Before the clavicle thing the dislike was just frustrating because it was more push-ups and more standing out in the rain and more being told he was incompentent, and to be honest, John wasn't entirely sure what he had done to get under the CO's skin. He said "sir, yes sir," as loudly and quickly as the other guys did, and made his bed as neatly, and didn't ever ever backtalk.

Some of the guys thought it was his hair. This was as good an explanation as any that anyone ever managed to conjure.

When John fights with Elizabeth, his clavicle hurts, a deep, aching pain that he knows isn't real, but feels very much that way. Sometimes it's all he can do not to press a palm to the place of the original fracture, check to see that everything's aligning correctly.

He tries not to fight with her very often, but there are times when everything he's learned tells him that he's right and its her life on the line. Her and the city, and all those things they sent John here for, trusting him to protect.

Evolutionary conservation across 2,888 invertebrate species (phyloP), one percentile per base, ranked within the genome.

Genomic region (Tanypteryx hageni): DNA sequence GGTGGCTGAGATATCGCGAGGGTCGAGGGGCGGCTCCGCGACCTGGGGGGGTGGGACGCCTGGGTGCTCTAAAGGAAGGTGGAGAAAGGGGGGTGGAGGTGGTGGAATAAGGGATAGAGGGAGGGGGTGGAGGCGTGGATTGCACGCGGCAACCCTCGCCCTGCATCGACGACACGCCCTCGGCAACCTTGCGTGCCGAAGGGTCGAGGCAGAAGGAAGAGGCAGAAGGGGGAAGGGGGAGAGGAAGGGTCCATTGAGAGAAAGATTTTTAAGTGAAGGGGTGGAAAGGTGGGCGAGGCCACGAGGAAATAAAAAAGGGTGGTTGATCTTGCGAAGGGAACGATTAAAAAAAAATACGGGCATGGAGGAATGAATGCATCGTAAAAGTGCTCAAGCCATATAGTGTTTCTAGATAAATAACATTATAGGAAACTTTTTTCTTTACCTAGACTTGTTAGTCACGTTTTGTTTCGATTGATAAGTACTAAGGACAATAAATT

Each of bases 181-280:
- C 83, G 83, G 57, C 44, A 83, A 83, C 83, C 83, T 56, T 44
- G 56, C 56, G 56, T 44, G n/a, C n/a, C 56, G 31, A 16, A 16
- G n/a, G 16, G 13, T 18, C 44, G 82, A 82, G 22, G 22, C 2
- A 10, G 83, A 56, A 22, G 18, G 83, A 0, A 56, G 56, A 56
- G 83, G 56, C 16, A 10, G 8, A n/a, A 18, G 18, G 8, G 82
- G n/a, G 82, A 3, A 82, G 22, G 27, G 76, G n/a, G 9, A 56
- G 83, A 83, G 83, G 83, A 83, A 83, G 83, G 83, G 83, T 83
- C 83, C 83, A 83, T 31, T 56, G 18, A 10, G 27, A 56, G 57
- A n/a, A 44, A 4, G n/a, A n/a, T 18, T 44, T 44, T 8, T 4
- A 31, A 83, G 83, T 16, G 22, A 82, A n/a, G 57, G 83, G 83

Ronon has figured out that John doesn't like these sites of conflict, although Ronon seems to feel that it simply goes against John's military training. John, who pretty much decided that a broken clavicle was worth the price of retaining one's selfhood, has always ridden against that current.

Still, John lets him believe that until the day Ronon places a hand on John's shoulder in mute comfort and John, not suspecting the move, gasps at the contact. Ronon's hand trembles slightly but does not move. "John?"

John shakes his head, but Ronon doesn't move his head and eventually he has to say, "She's a good commanding officer."